Forget Barbie. Please, please forget Bratz. There’s a new doll in town, and she’s more than just a fashion icon: She’s a superhero.
Meet Super Mom.
On the one hand: Can I tell you how hilarious this is? Check out the accessories! Two heads, so you can switch from calm to frazzled in a blink of an eye! An adorable baby that’s half angel, half monster! A briefcase stuffed with work and toys! An extra-long To-Do list! A bag full of groceries! And it even comes in your choice of skin color, proving that no single ethnicity has a lock on the working mother. I don’t see the working-mom guilt there in the blister-pack, but you could probably download some.
On the other hand: It’s depressing how scarily accurate this action figure is. Take a look at what it doesn’t come with: A “satisfied” head. A “well-rested” head. Designer clothes. Manolos. Fistfuls of money. A stack of take-out menus. An understanding boss and/or a life partner and/or a housekeeper and/or a nanny (maybe those dolls are sold separately?).
In a recent article on suite101.com, author Ruthanne Prioreschi briefly examines the changes women have faced in evolving from that 1950s icon of domesticity to the working woman of today:
“The two images have more in common than most would want to admit being generations apart. Yet, the main thing that has really changed for the modern woman is that fact that her workload has doubled from the duality of her role.”
No wonder the doll only comes with calm and frazzled heads. A May 14, 2007 poll by CBS News found that “Three out of four women say most women work today because they need to support themselves and their family, and only 13 percent say women work because they want to.” Yet 22-percent of men say they think that women work because they want to.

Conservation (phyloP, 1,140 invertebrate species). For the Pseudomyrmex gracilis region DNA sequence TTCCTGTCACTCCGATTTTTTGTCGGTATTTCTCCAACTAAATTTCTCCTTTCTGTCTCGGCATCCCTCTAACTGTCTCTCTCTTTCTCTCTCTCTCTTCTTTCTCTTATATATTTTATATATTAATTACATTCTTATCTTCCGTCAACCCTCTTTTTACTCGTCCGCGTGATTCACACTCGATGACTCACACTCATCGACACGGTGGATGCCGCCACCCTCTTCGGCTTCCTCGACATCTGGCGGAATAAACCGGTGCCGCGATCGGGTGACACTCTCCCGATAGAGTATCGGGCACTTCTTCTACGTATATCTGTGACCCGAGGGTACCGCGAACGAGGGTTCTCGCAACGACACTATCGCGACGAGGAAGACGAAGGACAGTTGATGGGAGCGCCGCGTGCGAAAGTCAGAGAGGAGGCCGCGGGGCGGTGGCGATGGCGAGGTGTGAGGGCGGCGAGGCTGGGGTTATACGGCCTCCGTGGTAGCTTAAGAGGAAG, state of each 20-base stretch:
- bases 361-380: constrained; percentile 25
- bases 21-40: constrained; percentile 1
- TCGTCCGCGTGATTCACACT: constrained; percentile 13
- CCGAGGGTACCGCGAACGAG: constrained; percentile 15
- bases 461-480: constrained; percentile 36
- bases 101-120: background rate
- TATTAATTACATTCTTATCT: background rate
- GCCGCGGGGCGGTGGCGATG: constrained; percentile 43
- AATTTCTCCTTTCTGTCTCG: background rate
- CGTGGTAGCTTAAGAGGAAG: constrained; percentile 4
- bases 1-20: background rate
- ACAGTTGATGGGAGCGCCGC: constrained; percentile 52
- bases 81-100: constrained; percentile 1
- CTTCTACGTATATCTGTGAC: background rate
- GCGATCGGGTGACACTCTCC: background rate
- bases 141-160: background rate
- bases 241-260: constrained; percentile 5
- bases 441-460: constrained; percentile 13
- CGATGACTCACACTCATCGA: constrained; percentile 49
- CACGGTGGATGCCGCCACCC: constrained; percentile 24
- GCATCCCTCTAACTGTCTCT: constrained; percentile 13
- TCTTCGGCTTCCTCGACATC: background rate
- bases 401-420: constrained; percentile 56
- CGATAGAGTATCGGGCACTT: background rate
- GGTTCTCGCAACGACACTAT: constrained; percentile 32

The poll also showed that 68 percent of working women feel that there is a conflict between working full-time and raising a family with children under the age of 18. And, in a lifestyle survey carried out earlier this year by New Woman magazine, seven out of 10 women – average age: 29 — are opting out of the work-life juggle. In fact, only 10 percent of respondents in the British poll said that they intended to work full-time and put their child in daycare. Margi Conklin, editor of New Woman magazine, heralded it as the end of an era: “The age of the ’superwoman’, who wants to be the world’s best mother, wife and boss, is dead.”
Opting out? I can see the appeal. But dead? Hmmmm… I don’t think I got that memo.
In fact, I’m up late right now, juggling work and life. There’s laundry in the washer, another load inthe dryer, the dishwasher is running, a batch of jam is cooling on the dining table (Christmas presents), tomorrow’s dinner is bubbling away on the stove, and I just had to stop writing this so I could run upstairs and soothe the baby back to sleep. But I’m not gunning for super-hero status; I’m just trying to pay the mortgage and take care of my family.
The age of Superwoman may be over, but the age of the Working Mother is going strong. So, it’s cool that there’s a doll like Super Mom out there.
But I’m not sure that I’m going to get one.